Cathay Pacific cuts capacity - Auckland flights safe for now
Hong Kong-based airline Cathay Pacific has slashed capacity and cut costs in response to “deteriorating” business conditions, a week after Qantas made a similar announcement.
Starting from May, the airline will reduce passenger capacity by 8% and overall cargo capacity by 11%; sister airline Dragonair will see a 13% cut in capacity.
There will be a reduction in flight frequencies or seat capacity to cities such as London, Paris, Seoul, Mumbai and Sydney, but flights from Auckland to Hong Kong aren’t affected at this stage.
The weekly freighter frequency will fall to 84 flights, well down from the peak of 124 flights a week reached during 2008.
The company is also negotiating the sale of five aircraft and will park two more of its Boeing 747-400BCF freighters, taking the total to five, and wet-lease one BCF to subsidiary Air Hong Kong.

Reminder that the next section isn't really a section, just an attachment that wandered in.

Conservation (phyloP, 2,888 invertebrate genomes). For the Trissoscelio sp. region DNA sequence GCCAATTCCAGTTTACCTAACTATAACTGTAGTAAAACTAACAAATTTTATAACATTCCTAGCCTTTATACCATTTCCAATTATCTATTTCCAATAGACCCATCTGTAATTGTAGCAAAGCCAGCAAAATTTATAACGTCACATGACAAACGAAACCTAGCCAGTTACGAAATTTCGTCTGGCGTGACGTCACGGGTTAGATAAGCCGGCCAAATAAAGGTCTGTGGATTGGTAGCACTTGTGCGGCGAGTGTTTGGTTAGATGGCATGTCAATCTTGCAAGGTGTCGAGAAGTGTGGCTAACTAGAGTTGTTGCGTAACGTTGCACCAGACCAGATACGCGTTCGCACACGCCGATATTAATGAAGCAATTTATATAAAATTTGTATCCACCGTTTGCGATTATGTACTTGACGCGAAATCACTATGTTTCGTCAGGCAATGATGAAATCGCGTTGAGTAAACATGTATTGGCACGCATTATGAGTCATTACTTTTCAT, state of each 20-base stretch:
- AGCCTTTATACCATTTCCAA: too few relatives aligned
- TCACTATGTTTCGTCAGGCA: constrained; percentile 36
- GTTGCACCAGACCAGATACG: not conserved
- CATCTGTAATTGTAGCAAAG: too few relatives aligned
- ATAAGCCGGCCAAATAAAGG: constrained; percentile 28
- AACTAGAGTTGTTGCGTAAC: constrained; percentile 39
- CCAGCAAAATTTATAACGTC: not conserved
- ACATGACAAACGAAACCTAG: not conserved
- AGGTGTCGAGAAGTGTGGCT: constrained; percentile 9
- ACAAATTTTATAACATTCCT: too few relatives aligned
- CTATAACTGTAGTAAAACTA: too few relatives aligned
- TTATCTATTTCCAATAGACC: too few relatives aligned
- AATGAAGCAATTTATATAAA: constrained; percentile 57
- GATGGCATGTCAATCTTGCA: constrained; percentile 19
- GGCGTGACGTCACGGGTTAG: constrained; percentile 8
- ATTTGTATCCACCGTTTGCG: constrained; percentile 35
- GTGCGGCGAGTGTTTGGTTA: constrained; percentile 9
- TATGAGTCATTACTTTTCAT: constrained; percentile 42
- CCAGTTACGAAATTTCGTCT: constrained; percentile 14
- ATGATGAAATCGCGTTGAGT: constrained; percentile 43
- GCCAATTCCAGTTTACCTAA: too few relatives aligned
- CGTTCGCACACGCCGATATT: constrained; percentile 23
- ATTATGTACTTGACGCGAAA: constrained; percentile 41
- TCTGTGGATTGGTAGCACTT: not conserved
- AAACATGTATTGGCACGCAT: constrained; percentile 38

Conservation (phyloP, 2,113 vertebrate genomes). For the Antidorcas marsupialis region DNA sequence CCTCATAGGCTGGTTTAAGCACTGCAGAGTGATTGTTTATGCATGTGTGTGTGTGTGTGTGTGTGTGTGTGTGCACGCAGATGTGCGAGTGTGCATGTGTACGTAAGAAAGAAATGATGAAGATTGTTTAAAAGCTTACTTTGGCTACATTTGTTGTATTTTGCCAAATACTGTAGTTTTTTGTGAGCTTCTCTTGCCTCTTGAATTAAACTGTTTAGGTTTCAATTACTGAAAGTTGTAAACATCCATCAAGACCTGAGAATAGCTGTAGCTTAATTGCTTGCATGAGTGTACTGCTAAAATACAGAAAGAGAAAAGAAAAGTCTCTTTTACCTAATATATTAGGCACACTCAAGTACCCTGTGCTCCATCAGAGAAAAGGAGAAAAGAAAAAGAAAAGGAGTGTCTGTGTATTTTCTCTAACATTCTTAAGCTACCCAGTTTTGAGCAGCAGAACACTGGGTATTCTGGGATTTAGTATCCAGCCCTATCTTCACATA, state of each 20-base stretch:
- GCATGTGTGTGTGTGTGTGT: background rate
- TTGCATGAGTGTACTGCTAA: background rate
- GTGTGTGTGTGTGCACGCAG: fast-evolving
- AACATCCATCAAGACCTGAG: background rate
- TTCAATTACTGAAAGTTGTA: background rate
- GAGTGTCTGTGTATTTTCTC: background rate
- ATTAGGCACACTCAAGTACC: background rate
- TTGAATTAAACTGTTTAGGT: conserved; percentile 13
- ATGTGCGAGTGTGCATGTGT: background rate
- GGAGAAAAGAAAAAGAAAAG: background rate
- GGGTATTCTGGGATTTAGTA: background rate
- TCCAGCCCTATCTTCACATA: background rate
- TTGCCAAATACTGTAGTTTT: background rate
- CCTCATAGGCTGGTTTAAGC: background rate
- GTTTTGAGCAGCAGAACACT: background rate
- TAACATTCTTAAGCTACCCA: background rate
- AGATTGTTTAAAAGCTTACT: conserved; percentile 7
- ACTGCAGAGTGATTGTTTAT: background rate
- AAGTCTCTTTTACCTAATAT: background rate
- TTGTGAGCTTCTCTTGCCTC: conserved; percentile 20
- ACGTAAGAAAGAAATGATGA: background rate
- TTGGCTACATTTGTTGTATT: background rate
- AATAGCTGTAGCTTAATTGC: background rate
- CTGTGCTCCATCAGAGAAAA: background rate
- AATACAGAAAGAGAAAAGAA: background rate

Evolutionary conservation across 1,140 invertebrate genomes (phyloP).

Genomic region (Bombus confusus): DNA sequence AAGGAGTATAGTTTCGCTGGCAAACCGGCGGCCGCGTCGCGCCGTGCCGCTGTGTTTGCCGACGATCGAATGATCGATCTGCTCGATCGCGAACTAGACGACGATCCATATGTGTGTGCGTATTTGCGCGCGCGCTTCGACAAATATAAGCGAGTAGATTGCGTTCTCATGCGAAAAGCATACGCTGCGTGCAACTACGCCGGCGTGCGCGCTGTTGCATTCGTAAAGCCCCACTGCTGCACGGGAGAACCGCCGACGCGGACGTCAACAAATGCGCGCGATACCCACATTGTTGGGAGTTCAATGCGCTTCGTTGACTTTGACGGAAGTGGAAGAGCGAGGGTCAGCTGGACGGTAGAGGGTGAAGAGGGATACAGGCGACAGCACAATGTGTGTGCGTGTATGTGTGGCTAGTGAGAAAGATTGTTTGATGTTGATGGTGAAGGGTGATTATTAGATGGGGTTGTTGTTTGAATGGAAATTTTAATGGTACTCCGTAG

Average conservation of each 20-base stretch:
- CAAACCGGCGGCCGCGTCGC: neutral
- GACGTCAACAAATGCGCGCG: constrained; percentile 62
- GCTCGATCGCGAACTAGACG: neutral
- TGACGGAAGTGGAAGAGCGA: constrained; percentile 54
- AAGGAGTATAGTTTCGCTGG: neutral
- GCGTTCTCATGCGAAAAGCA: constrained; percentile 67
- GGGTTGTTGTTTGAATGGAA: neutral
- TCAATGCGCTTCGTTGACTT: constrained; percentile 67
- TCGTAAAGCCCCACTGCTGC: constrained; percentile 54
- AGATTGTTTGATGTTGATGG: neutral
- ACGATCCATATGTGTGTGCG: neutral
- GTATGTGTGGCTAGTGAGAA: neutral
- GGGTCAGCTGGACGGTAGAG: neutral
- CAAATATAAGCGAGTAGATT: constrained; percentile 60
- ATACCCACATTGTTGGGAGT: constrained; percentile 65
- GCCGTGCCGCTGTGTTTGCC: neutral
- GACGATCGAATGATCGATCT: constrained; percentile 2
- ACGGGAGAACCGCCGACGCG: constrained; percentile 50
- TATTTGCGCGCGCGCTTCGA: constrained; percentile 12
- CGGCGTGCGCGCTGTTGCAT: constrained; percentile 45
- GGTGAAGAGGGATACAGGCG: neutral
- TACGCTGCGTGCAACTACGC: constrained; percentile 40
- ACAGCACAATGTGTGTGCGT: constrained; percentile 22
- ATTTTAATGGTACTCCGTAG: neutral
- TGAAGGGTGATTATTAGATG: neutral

To cut its wage bill Cathay Pacific will introduce a four-tier, top down “Special Leave Scheme”, asking staff to take between one and four weeks of unpaid leave over the next year depending on their seniority.
Cathay Pacific chief executive Tony Tyler says, “We anticipate an extremely challenging year in 2009 and a toxic combination of low fares, a big drop in premium travel, weak cargo loads, poor yields and a negative currency impact is making it more important than ever to preserve cash.”
He says the first quarter of 2009 saw a “marked deterioration” in Cathay Pacific’s business compared to the same period last year; turnover was down 22.4%.
“We have no option but to take measures that will help us weather the current storm and maintain the long-term sustainability of the business.”
Mr Tyler says the global economic meltdown is “hitting the aviation industry hard”, and that, unlike many of its competitors, Cathay Pacific gets no government financial support or subsidy.
“Our staff are being asked to make sacrifices that will be needed to see the company through this violent storm. The pain will be shared from the top down.”